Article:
MGCP is an extension of the earlier version of the protocol Simple Gateway Control Protocol (SGCP) and supports SGCP functionality in addition to several enhancements. Systems using SGCP can easily migrate to MGCP, and MGCP commands are available to enable SGCP capabilities.
An MGCP gateway handles translation between audio signals and the packet network. Gateways interact with a call agent (CA)--also called a media gateway controller (MGC)--that performs signal and call processing on gateway calls. In the MGCP configurations that Cisco IOS supports, a gateway can be a Cisco router, access server, or cable modem, and the CA is a server from a third-party vendor.
Configuration commands for MGCP define the path between the call agent and the gateway, the type of gateway, and the type of calls handled by the gateway.
MGCP uses endpoints and connections to construct a call. Endpoints are sources of or destinations for data, and can be physical or logical locations in a device. Connections can be point-to-point or multipoint.
Similar to SGCP, MGCP uses User Datagram Protocol (UDP) for establishing audio connections over IP networks. However, MGCP also uses hairpinning to return a call to the PSTN when the packet network is not available.
A call connection involves a series of events and signals--such as off-hook status, a ringing signal, or a signal to play an announcement--that are specific to the type of endpoint involved in the call.
MGCP groups these events and signals into packages. A trunk package, for example, is a group of events and signals relevant to a trunking gateway; an announcement package is a group of events and signals relevant to an announcement server. MGCP supports the following seven package types:
- Dual-tone multifrequency (DTMF)
- Generic media
- Real-Time Transport Protocol (RTP)
- Announcement server
The trunk package and line package are supported by default on certain types of gateways. Although configuring a gateway with additional endpoint package information is optional, you may want to specify packages for your endpoints to add to or override the defaults.
MGCP provides the following benefits:
- Alternative dial tone for VoIP environments--Deregulation in the telecommunications industry gives competitive local-exchange carriers (CLECs) opportunities to provide toll bypass from the incumbent local-exchange carriers (ILECs) by means of VoIP. MGCP enables a VoIP system to control call setup and teardown and Custom Local Area Subscriber Services (CLASS) features for less sophisticated gateways.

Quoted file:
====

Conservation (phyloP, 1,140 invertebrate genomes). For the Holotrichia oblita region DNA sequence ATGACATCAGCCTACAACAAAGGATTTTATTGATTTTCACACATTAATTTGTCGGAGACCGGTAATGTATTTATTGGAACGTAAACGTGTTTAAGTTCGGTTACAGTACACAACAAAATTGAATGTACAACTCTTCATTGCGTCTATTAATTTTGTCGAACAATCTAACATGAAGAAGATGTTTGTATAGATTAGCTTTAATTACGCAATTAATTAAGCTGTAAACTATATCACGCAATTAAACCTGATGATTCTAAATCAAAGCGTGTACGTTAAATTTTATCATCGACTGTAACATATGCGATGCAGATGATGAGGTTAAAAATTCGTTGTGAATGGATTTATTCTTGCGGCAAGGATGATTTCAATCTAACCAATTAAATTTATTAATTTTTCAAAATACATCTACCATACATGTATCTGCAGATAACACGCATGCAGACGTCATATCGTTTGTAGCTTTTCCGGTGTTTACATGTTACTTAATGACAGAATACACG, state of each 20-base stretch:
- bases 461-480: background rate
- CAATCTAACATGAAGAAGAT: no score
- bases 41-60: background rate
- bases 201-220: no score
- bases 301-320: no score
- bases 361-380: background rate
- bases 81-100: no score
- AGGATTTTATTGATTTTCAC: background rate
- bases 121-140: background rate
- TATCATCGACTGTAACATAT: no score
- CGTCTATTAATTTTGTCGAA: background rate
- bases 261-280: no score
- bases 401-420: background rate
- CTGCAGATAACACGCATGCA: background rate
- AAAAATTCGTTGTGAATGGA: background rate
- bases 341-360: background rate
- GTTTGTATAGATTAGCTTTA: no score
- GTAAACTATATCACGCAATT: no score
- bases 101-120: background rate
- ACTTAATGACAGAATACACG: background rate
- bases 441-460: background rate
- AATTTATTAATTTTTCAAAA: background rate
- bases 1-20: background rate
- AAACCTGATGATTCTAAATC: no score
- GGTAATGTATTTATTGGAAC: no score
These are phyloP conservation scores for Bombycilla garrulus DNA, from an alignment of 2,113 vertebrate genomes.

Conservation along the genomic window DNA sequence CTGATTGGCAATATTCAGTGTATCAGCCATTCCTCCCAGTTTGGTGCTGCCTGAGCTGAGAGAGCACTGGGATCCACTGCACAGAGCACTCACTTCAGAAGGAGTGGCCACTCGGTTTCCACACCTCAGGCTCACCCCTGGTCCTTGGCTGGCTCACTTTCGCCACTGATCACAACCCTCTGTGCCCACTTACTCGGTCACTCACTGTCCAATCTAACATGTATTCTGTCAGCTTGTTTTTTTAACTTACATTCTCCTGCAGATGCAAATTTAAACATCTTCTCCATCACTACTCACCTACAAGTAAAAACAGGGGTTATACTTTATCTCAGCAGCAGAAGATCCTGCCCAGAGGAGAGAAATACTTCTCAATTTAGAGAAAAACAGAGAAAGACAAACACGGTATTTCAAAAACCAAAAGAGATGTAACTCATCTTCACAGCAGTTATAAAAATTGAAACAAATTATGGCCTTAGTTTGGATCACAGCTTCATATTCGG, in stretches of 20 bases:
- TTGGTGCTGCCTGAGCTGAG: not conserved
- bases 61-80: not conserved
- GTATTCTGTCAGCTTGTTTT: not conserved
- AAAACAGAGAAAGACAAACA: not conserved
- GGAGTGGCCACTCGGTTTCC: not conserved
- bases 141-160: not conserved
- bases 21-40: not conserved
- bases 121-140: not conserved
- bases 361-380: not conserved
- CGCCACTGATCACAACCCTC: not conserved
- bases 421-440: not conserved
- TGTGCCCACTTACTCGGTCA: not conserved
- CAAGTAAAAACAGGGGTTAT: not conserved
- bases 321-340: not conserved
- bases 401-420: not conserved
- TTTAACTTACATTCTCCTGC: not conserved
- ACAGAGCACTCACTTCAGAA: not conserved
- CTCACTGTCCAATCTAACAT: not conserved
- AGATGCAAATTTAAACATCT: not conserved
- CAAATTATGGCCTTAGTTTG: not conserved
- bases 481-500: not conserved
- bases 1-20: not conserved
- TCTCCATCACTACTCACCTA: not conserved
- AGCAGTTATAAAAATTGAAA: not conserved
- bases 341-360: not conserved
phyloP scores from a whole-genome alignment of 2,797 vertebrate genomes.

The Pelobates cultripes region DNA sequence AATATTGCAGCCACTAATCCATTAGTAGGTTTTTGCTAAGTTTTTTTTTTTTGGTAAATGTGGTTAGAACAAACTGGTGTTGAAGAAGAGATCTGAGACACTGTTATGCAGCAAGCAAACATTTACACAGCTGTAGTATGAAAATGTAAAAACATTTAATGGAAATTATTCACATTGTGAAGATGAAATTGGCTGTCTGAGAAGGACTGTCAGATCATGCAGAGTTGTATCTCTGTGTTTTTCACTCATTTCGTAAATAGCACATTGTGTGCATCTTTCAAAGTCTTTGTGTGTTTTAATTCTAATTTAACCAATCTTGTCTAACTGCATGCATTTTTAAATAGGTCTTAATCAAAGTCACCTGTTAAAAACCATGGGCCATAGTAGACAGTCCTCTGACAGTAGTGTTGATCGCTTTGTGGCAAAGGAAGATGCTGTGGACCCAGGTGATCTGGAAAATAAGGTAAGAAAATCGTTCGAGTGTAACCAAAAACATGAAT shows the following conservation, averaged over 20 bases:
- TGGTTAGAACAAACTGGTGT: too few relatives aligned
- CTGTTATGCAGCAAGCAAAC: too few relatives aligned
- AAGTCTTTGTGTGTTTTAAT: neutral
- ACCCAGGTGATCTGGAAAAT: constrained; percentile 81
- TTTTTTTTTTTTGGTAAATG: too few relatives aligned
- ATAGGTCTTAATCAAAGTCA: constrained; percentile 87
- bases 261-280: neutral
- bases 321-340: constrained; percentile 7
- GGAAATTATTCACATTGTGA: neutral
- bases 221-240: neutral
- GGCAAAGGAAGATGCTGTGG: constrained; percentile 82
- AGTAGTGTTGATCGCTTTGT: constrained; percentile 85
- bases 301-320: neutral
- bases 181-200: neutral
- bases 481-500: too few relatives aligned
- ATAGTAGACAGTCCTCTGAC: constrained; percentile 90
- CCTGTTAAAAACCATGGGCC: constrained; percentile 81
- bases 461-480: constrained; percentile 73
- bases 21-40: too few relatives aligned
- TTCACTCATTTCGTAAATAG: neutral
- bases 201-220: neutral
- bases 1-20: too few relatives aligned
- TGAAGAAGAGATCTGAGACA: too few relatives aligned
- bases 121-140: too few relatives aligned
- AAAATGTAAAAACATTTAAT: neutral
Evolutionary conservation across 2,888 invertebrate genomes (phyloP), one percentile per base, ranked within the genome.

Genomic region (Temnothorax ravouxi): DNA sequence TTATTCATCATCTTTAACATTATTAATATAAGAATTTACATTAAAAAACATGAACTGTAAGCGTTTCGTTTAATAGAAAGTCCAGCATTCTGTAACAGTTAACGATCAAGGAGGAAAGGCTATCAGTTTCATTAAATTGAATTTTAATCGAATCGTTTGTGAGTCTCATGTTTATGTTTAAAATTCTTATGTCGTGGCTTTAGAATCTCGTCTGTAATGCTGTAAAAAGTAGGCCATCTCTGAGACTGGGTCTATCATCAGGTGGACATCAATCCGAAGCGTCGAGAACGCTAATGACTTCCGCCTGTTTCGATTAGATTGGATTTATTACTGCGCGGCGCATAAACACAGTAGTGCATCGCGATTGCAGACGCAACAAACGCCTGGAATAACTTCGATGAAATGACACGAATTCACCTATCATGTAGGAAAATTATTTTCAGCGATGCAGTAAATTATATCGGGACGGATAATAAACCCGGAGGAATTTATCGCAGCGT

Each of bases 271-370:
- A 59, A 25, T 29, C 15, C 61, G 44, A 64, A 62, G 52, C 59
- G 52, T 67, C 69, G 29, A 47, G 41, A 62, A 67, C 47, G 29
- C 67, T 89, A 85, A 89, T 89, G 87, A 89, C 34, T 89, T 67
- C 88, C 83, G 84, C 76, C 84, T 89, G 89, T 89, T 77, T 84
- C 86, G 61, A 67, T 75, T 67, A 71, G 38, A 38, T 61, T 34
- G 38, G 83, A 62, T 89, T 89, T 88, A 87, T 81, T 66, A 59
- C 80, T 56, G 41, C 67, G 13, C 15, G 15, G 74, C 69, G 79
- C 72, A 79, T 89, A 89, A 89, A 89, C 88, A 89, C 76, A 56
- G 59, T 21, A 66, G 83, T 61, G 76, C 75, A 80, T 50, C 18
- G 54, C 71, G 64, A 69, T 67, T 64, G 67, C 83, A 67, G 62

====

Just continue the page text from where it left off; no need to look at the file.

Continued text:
- Simplified configuration for static VoIP network dial peers--When you use MGCP as the call agent in a VoIP environment, you need not configure static VoIP network dial peers. The MGCP call agent provides functions similar to VoIP-network dial peers.
Plain old telephone service (POTS) dial peer configuration is still required.
- Migration paths--Systems using earlier versions of the protocol can migrate easily to MGCP.
- Varied network needs supported for the following:
- Interexchange carriers (IXCs) who have no legacy time-division multiplexing (TDM) equipment in their networks and want to deploy a fully featured network that offers both long-distance services to corporate customers and connectivity to local exchange carriers or other IXCs with traditional TDM equipment.
- IXCs who have TDM equipment in their networks and want to relieve network congestion using data technologies to carry voice traffic or to cap the growth of TDM ports. In these situations, the packet network provides basic switched trunking without services or features.
- Competitive competitive local-exchange carriers (CLECs) who want to provide residential and enhanced services.
- Dial-access customers who want enhanced Signaling System 7 (SS7) access capabilities and increased performance, reliability, scalability, and economy.